The so-called golden age of Athenian culture flourished under the leadership of Pericles (495-429 B.C.), a brilliant general, orator, patron of the arts and politician—”the first citizen” of democratic Athens, according to the historian Thucydides.
Who was important in Athens?
Under Pericles, Athens entered its golden age and great thinkers, writers, and artists flourished in the city. Herodotus (l. c. 484-425/423 BCE), the “father of history”, lived and wrote in Athens. Socrates (l. c. 470/469-399 BCE), the “father of philosophy”, taught in the marketplace.
Who ruled ancient Athens?
Athens did not have a king, it was ruled by the people as a democracy. The people of Athens believed that no one group of people should make the laws and so citizens could choose the government officials, and vote for or against new laws.
What was Athens government?
1. Alexander the Great (356 BC–323 BC)
Who was the first ruler of Greece?
Otto, also called Otto von Wittelsbach, (born June 1, 1815, Salzburg, Austria—died July 26, 1867, Bamberg, Bavaria [Germany]), first king of the modern Greek state (1832–62), who governed his country autocratically until he was forced to become a constitutional monarch in 1843.
Who was the last king of Athens?
Codrus, traditionally the last king of Athens, but there is some doubt as to whether he was a historical personage. According to the legend, Codrus was the son of Melanthus of Pylos, who went to Attica as a refugee from the Dorian invaders (11th century bc).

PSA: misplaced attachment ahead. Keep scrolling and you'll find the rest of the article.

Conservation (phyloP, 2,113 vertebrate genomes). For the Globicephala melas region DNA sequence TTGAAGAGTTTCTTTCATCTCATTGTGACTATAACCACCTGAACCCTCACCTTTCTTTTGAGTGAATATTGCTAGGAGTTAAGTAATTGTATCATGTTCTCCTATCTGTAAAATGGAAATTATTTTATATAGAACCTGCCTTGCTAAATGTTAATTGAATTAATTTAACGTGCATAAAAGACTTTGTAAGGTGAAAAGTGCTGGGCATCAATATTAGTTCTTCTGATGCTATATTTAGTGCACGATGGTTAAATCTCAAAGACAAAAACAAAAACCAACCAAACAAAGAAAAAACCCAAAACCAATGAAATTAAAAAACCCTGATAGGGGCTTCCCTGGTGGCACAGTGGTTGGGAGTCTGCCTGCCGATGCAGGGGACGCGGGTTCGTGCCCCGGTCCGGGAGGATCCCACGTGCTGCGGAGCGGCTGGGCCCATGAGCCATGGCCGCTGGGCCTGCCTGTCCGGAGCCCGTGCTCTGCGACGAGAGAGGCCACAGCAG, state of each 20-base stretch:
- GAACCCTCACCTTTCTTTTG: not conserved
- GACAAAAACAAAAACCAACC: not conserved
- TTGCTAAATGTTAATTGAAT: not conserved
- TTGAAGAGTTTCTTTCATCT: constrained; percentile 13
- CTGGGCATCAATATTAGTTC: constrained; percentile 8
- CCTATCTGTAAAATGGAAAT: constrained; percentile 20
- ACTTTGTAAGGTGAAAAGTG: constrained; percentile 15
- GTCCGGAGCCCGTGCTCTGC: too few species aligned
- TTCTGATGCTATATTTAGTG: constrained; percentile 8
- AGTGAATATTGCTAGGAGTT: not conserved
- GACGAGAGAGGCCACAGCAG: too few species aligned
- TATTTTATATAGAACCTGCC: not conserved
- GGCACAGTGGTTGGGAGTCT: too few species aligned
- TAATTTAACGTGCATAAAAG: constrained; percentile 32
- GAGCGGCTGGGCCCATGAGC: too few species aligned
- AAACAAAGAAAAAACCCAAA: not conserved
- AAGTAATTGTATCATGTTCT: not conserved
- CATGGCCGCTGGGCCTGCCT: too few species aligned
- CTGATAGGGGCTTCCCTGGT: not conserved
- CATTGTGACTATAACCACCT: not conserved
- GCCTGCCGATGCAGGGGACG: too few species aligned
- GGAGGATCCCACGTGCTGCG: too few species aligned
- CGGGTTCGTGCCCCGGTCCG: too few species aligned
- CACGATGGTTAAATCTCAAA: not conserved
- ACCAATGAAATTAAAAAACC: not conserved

How was Sparta governed?
Sparta’s focus as a city-state was military. They trained young men to become soldiers. They were like the Hikkos and the Assyrians and Unlike the Phoenicians or the Mionaons.
Who was a Democratic leader of Athens?
Pericles was an Athenian statesman. Under his leadership Athenian democracy and the Athenian empire flourished, making Athens the political and cultural focus of Greece between the Greco-Persian and Peloponnesian wars.
Who was most influential in Greek history?
Top 15 Influential Ancient Greeks
- Alexander the Great. Alexander III of Macedon, commonly known as Alexander the Great (Greek: Ἀλέξανδρος ὁ Μέγας), was a king of Macedon, a state in northern ancient Greece.
- Socrates. Socrates was a classical Greek Athenian philosopher. …
- Homer. …
- Aristotle. …
- Plato. …
- Pericles. …
- Pythagoras. …
- Archimedes. …
Who defeated Alexander the Great?
King Porus of Paurava blocked Alexander’s advance at a ford on the Hydaspes River (now the Jhelum) in the Punjab. The forces were numerically quite evenly balanced, although Alexander had more cavalry and Porus fielded 200 war elephants.
What is a Greek ruler called?
Archon (Greek: ἄρχων, romanized: árchōn, plural: ἄρχοντες, árchontes) is a Greek word that means “ruler”, frequently used as the title of a specific public office.